Construction estimating is on the verge of a data explosion. As virtual design and construction methods increase in use, preconstruction teams are dealing with tens to hundreds of estimate iterations depending on a project’s size. Estimators need to find an effective way to organize, manage, and control that information. And they need to leverage it to make better decisions and forecasts.
Even more traditional estimating teams are dealing with an excessive number of project changes that require quick feedback on the cost impact of each design modification. With local, network, and cloud data storage now readily available and cost effective, there’s no longer any reason not to capture data that can help provide faster, more reliable cost feedback.
Massive amounts of information are also coming from mobile devices, the “internet of things,” and building information modeling (BIM) work processes. BIM, alone, will generate a data explosion as more information and details are added to models. Estimators will be overwhelmed with both data and iterations as the need for “real-time” estimating pressures the preconstruction team to respond to design changes.
Sophisticated imagery—whether it’s from drones, robots, or rovers canvasing the job site—is also now available to measure and feed production rates and progress completion numbers to those that need them. Capturing true production rates would be a tremendous resource to both the building and preconstruction teams.
If you haven’t already been hit with this data explosion, you will be soon. That will pose some real challenges if your construction company and your estimators are not equipped to deal with, and take advantage of, these new data sources.
The importance of Big Data in estimating
Aggregation of estimate history coupled with external data is something that needs a Big Data strategy. While many other industries have welcomed Big Data for some time, the construction industry is just now waking up to how they can use it to help understand trends. Estimators can use Big Data—especially estimate and actual cost history—to create conceptual estimates, validate assumptions and third-party estimates, collaborate with designers, and sell work by supporting business development and marketing pursuits. Trying to remember all those unit prices and production rates, and what impacts them, is overwhelming. Big Data allows estimators to respond to cost-related questions with credible, defensible information in seconds or minutes, rather than days or weeks.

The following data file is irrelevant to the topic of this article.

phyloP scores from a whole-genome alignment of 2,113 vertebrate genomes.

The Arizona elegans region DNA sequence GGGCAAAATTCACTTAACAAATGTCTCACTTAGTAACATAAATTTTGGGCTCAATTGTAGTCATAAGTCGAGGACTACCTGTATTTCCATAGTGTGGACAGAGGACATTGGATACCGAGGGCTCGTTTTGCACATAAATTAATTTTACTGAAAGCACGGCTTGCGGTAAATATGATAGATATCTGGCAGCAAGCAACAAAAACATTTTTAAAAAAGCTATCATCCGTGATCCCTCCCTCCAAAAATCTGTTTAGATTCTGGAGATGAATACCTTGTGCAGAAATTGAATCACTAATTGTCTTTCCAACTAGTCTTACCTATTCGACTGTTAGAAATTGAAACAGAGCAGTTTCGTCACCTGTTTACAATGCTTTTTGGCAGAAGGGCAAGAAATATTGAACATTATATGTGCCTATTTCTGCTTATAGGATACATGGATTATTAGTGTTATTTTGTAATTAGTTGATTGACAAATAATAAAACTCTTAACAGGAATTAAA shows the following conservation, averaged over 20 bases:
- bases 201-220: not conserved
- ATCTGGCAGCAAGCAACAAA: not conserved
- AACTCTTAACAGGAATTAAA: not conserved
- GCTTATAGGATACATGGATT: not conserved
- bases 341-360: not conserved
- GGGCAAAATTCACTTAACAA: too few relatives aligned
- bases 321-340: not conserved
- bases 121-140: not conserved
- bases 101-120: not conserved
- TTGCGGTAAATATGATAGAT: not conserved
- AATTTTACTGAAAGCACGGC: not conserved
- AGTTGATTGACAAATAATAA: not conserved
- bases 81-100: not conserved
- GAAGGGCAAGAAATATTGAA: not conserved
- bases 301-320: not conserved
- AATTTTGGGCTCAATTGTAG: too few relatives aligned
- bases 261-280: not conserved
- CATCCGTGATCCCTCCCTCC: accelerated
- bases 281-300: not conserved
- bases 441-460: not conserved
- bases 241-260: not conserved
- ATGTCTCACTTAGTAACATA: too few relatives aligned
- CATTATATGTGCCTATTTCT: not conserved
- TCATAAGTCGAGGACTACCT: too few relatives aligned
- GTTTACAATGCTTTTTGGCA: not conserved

Improving conceptual estimates
Long before design and modeling starts, a project’s feasibility must be determined. At this important go or no-go stage, estimators often have only general project requirements, perhaps a high-level program, and a project description to work with. Sometimes they only get a three-sentence description. Or a sketch on a napkin. Yet potential customers want to know if they can build a school at $30,000 per student, a parking deck for $4,000 per stall, or a hospital for $500,000 per bed. And they expect estimators to know the answer on the spot, because estimators are, in fact, the “cost experts.” Many clients now also feel empowered to challenge estimators with data they mined online. This can result in an awkward silence if the estimator is not prepared.
Access to historical project information gives estimators the confidence to answer conceptual estimating questions with qualified responses based on similar historical projects. It’s the qualifications that will keep the estimator and his team out of hot water. It also helps convince project owners that your company is the best contractor for the job. Showing an owner that you have built similar projects and have proven metrics to support your conceptual estimate is a huge advantage. You are “walking the walk” while others are just “talking the talk.”
And finally, a facts-based conceptual estimate or benchmarking study with well-documented assumptions, clarifications, and exclusions is also vital to establishing appropriate cost expectations with the owner. As we all know, owners never forget the first number.
Design review meetings are no longer limited to cost. A contractor’s experience on past projects can inform the design team of constraints, efficiencies, and other considerations. What type of exterior glass should be used? How much lobby space is best for the plan? What is the ideal ratio of common area to lab space?
Big Data is especially useful for supplying cost input into design. By analyzing historical project data, estimators can provide real-world insights to designers to keep costs within budget parameters and avoid expensive redesign costs.
Taking Big Data a step further
In addition to historical project information, external data sources can also impact an estimator’s decisions and should be considered. These sources include economic impacts affecting cost indexes, time escalations and forecasts, material types, skilled labor availability, and different locations.
For example, if China is buying massive amounts of copper and a project has huge copper exposure, an estimator may consider potential cost escalations or contingencies that wouldn’t be needed if the copper supply is stable.
Getting started with Big Data
Big Data can be a challenge to get your arms around. But it’s now possible to harness Big Data with today’s cloud computing, scalable databases, and analytical tools. Look for technology that can centralize your estimate-related information and includes capabilities to easily gather, extract, sort, benchmark, compare, visualize, and present the data.
Estimating as we know it is changing. Big Data is a major part of that change and can lead to more accurate, proactive estimating.
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